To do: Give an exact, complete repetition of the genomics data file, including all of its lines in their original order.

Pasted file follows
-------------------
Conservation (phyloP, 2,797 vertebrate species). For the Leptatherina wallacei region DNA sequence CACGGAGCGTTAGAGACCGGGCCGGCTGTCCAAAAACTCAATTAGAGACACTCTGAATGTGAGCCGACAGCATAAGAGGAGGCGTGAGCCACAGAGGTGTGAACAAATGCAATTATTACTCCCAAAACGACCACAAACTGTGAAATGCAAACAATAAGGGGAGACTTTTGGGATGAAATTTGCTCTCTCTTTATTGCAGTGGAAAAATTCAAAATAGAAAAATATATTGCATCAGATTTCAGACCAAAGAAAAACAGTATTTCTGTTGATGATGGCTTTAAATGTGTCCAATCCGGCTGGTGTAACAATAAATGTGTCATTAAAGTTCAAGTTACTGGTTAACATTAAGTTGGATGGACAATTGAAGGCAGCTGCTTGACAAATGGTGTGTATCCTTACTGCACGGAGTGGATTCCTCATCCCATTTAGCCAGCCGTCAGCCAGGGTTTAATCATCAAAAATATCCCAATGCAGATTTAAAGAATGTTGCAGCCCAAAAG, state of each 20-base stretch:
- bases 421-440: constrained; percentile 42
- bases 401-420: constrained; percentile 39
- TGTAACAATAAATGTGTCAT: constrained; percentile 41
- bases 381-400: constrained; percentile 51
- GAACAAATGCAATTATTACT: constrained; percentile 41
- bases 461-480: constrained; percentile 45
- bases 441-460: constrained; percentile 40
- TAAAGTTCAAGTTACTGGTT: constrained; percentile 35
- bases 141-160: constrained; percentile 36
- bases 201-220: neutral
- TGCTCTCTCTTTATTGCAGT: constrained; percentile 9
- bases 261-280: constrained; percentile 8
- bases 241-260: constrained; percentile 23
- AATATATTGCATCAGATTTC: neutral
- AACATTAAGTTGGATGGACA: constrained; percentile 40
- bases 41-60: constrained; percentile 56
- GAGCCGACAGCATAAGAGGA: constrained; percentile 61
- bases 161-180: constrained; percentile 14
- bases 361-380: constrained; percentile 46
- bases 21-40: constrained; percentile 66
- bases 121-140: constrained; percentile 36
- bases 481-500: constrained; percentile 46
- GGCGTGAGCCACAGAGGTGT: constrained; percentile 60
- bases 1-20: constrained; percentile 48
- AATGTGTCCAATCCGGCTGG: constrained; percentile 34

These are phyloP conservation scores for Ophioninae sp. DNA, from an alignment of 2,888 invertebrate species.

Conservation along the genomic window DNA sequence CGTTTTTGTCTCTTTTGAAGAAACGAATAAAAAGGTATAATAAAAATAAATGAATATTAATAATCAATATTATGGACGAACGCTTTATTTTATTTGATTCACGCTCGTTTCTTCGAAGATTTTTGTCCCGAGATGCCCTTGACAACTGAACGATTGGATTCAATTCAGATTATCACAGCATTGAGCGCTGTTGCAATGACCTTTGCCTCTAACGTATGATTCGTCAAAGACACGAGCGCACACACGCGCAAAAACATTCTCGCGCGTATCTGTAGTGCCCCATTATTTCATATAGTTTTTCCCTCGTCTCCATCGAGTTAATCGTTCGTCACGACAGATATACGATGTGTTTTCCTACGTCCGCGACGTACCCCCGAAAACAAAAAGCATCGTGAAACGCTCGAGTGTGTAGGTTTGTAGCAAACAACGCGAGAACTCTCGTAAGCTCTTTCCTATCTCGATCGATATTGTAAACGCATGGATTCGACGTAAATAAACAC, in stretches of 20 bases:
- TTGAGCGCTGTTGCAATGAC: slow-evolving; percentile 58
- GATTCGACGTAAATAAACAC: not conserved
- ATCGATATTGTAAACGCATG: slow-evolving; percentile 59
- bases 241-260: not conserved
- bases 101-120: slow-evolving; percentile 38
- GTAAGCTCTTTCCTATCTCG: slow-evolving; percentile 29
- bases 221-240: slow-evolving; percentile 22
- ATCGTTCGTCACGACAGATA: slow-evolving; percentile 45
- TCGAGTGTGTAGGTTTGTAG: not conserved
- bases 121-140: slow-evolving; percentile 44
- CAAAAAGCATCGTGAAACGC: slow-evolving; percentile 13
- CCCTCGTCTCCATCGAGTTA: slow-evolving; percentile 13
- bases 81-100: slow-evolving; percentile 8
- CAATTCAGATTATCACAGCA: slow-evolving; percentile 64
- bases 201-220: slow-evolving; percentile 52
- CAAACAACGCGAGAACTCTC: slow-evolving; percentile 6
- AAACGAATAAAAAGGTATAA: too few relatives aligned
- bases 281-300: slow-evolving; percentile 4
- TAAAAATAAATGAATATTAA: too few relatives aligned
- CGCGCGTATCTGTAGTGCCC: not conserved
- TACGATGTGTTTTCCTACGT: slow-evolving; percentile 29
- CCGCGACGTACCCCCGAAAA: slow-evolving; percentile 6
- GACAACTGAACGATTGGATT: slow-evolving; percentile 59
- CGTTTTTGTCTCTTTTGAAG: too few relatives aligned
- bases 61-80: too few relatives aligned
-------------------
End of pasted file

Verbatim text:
Conservation (phyloP, 2,797 vertebrate species). For the Leptatherina wallacei region DNA sequence CACGGAGCGTTAGAGACCGGGCCGGCTGTCCAAAAACTCAATTAGAGACACTCTGAATGTGAGCCGACAGCATAAGAGGAGGCGTGAGCCACAGAGGTGTGAACAAATGCAATTATTACTCCCAAAACGACCACAAACTGTGAAATGCAAACAATAAGGGGAGACTTTTGGGATGAAATTTGCTCTCTCTTTATTGCAGTGGAAAAATTCAAAATAGAAAAATATATTGCATCAGATTTCAGACCAAAGAAAAACAGTATTTCTGTTGATGATGGCTTTAAATGTGTCCAATCCGGCTGGTGTAACAATAAATGTGTCATTAAAGTTCAAGTTACTGGTTAACATTAAGTTGGATGGACAATTGAAGGCAGCTGCTTGACAAATGGTGTGTATCCTTACTGCACGGAGTGGATTCCTCATCCCATTTAGCCAGCCGTCAGCCAGGGTTTAATCATCAAAAATATCCCAATGCAGATTTAAAGAATGTTGCAGCCCAAAAG, state of each 20-base stretch:
- bases 421-440: constrained; percentile 42
- bases 401-420: constrained; percentile 39
- TGTAACAATAAATGTGTCAT: constrained; percentile 41
- bases 381-400: constrained; percentile 51
- GAACAAATGCAATTATTACT: constrained; percentile 41
- bases 461-480: constrained; percentile 45
- bases 441-460: constrained; percentile 40
- TAAAGTTCAAGTTACTGGTT: constrained; percentile 35
- bases 141-160: constrained; percentile 36
- bases 201-220: neutral
- TGCTCTCTCTTTATTGCAGT: constrained; percentile 9
- bases 261-280: constrained; percentile 8
- bases 241-260: constrained; percentile 23
- AATATATTGCATCAGATTTC: neutral
- AACATTAAGTTGGATGGACA: constrained; percentile 40
- bases 41-60: constrained; percentile 56
- GAGCCGACAGCATAAGAGGA: constrained; percentile 61
- bases 161-180: constrained; percentile 14
- bases 361-380: constrained; percentile 46
- bases 21-40: constrained; percentile 66
- bases 121-140: constrained; percentile 36
- bases 481-500: constrained; percentile 46
- GGCGTGAGCCACAGAGGTGT: constrained; percentile 60
- bases 1-20: constrained; percentile 48
- AATGTGTCCAATCCGGCTGG: constrained; percentile 34

These are phyloP conservation scores for Ophioninae sp. DNA, from an alignment of 2,888 invertebrate species.

Conservation along the genomic window DNA sequence CGTTTTTGTCTCTTTTGAAGAAACGAATAAAAAGGTATAATAAAAATAAATGAATATTAATAATCAATATTATGGACGAACGCTTTATTTTATTTGATTCACGCTCGTTTCTTCGAAGATTTTTGTCCCGAGATGCCCTTGACAACTGAACGATTGGATTCAATTCAGATTATCACAGCATTGAGCGCTGTTGCAATGACCTTTGCCTCTAACGTATGATTCGTCAAAGACACGAGCGCACACACGCGCAAAAACATTCTCGCGCGTATCTGTAGTGCCCCATTATTTCATATAGTTTTTCCCTCGTCTCCATCGAGTTAATCGTTCGTCACGACAGATATACGATGTGTTTTCCTACGTCCGCGACGTACCCCCGAAAACAAAAAGCATCGTGAAACGCTCGAGTGTGTAGGTTTGTAGCAAACAACGCGAGAACTCTCGTAAGCTCTTTCCTATCTCGATCGATATTGTAAACGCATGGATTCGACGTAAATAAACAC, in stretches of 20 bases:
- TTGAGCGCTGTTGCAATGAC: slow-evolving; percentile 58
- GATTCGACGTAAATAAACAC: not conserved
- ATCGATATTGTAAACGCATG: slow-evolving; percentile 59
- bases 241-260: not conserved
- bases 101-120: slow-evolving; percentile 38
- GTAAGCTCTTTCCTATCTCG: slow-evolving; percentile 29
- bases 221-240: slow-evolving; percentile 22
- ATCGTTCGTCACGACAGATA: slow-evolving; percentile 45
- TCGAGTGTGTAGGTTTGTAG: not conserved
- bases 121-140: slow-evolving; percentile 44
- CAAAAAGCATCGTGAAACGC: slow-evolving; percentile 13
- CCCTCGTCTCCATCGAGTTA: slow-evolving; percentile 13
- bases 81-100: slow-evolving; percentile 8
- CAATTCAGATTATCACAGCA: slow-evolving; percentile 64
- bases 201-220: slow-evolving; percentile 52
- CAAACAACGCGAGAACTCTC: slow-evolving; percentile 6
- AAACGAATAAAAAGGTATAA: too few relatives aligned
- bases 281-300: slow-evolving; percentile 4
- TAAAAATAAATGAATATTAA: too few relatives aligned
- CGCGCGTATCTGTAGTGCCC: not conserved
- TACGATGTGTTTTCCTACGT: slow-evolving; percentile 29
- CCGCGACGTACCCCCGAAAA: slow-evolving; percentile 6
- GACAACTGAACGATTGGATT: slow-evolving; percentile 59
- CGTTTTTGTCTCTTTTGAAG: too few relatives aligned
- bases 61-80: too few relatives aligned